Has this winter season made you feel impatient, irritable or otherwise trapped (figuratively or literally)? Well, you may have a case of cabin fever. The term, that you’ve probably heard at least once or twice in your life, is often used to describe a feeling of isolation or confinement, which for some, may evoke an image of a lone explorer making his or her way across an untamed frontier, building a home in the middle of nowhere, doomed to never bump into another living soul for the rest of their life.

Historically, the term first popped up in colloquial English in 1918, according to the Merriam Webster online dictionary, a time where it must have been extremely easy to find yourself isolated simply by leaving the relative safety of the smaller cities of the time. Heck, the state of Georgia as a whole only had roughly 2 million citizens living there during the 1900s. Sadly, even in today’s bustling metropolises, cabin fever is a feeling that’s still at large and more likely than not you or someone you know is going through it right now.

Present-day Georgia is a far cry from the frozen tundras of Alaska, so it’s impossible to get cabin fever here, right? Not necessarily. During the winter months, the colder temperatures keep people from leaving their warm abodes unless absolutely necessary. January through March months are also considered the wettest in Georgia, which cuts into the enjoyment of fun outdoor activities. And let’s not forget daylight savings time which makes our days shorter and further restricts our access to the feel-good rays of the sun. Also, during the holiday season, some could argue they are trapped in close confines with the same relatives for up to a week at a time, slowly losing their senses and sanity. One could already feel captive just thinking about all of those awkward silences and uncomfortable lines of questioning.

Though you won’t get the chills or sniffles with this “fever,” there are some subtle symptoms that accompany this annoying sensation, namely lethargy or extreme restlessness and agitation. A good (yet dramatized and exaggerated) example of this phenomenon would be Jack Nicholson’s character in the cult horror classic, “The Shining,” who slowly descends into madness while living in an isolated hotel with his family in the frozen mountains, haunted by ghosts who met the same fate. Hopefully, these annoying sensations won’t lead you to pick up a sharp object and go on a rampage like Jack’s doomed character, but they can take a toll on your personal relationships if you don’t recognize the symptoms. If you’re snappier than usual at a loved one who is also the only person you’ve seen or interacted with for the last couple of days, it might be cabin fever rearing its ugly head. One could also argue that social media may actually make existing cabin fever worse if you also suffer from a crippling case of “FOMO” from constantly scrolling through your Instagram feeds and wishing you were somewhere, literally anywhere else.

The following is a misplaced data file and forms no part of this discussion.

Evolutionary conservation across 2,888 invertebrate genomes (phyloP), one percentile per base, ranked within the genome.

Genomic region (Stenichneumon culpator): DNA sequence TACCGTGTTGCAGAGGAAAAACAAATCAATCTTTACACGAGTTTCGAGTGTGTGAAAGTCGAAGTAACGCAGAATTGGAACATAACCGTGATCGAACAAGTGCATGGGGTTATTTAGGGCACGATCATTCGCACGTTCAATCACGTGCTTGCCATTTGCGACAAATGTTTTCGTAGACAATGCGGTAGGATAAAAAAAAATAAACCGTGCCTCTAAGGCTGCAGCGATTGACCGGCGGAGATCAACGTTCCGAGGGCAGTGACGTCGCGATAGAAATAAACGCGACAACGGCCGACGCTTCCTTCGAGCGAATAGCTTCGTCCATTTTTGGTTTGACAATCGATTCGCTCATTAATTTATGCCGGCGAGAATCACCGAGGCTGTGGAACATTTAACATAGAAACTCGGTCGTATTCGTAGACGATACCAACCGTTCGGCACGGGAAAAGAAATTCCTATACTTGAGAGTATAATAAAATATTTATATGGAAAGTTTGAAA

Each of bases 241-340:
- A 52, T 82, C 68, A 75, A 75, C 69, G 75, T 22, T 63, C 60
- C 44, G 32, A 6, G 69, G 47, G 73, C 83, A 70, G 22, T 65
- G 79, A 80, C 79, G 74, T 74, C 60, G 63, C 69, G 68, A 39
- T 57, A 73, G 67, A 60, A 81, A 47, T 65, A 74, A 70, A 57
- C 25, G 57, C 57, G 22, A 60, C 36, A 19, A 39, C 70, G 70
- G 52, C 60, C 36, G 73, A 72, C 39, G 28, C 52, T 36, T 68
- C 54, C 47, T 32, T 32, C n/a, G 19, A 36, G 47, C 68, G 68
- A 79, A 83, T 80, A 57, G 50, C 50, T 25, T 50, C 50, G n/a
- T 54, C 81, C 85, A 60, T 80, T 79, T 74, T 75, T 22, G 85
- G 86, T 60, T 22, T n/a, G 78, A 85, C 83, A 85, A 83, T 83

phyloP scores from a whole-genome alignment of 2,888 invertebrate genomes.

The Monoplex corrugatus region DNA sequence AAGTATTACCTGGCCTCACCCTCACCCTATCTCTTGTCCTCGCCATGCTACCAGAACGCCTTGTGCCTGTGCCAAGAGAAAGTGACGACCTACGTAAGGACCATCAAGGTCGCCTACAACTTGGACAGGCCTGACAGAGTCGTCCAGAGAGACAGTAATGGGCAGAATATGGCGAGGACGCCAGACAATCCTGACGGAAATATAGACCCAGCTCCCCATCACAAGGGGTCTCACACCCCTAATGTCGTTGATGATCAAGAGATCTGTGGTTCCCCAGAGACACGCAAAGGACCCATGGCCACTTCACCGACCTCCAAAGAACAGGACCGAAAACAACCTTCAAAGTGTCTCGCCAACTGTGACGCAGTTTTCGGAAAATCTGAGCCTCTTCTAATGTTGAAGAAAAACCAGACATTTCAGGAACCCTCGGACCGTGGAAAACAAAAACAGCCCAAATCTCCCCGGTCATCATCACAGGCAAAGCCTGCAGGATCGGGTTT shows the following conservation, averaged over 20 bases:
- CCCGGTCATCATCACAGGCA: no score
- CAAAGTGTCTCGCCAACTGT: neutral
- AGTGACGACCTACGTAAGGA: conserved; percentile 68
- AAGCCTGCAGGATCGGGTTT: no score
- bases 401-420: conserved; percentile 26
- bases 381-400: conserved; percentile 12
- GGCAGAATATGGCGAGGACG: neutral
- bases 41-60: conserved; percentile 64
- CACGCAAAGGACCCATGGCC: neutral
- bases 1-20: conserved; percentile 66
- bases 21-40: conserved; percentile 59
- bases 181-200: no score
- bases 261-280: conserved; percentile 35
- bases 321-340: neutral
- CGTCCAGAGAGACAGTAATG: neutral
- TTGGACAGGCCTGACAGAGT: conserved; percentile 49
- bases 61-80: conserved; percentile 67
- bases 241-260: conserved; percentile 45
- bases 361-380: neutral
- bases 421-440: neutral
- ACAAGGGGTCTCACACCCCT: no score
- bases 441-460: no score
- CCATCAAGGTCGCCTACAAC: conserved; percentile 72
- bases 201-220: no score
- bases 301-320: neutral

All isn’t lost. WebMD outlines a few things you can do to beat back the feelings of cabin fever. One of the most tried and true treatments for mental maladies is getting active. Just going out for a quick walk around the corner or exercising at the gym for a little bit will release a surge of endorphins that will kick away those feelings of restlessness. It seems harder, in this age of Uber, Postmates, and drive-thrus, to sneak even some moderate exercise into our daily lives since everything is getting so stinkingly convenient. If you’re feeling trapped, it may be as simple as putting down the phone, leaving the car keys behind, and strolling to the grocery store for your weekly necessities. Another tip is to take the time to hang out with your friends. Turns out that weekly gabfest may be better for your health than you thought! Humans are naturally built to be social beings, and engaging in a positive face to face connection can really help lift your spirits.

Lastly, try and exercise your brain. Pick up a puzzle or create a to-do list of things to try and accomplish either over the week or year. Whatever you choose to do, make sure it’s something active, not passive. Whether you are choosing to stay stuck inside because of the harsh weather, the threatening flu season or the extremely stressful and depressing political landscape at the moment, remember to treat yourself, exercise your body and brain and you’ll be saying bye-bye to cabin fever in no time!

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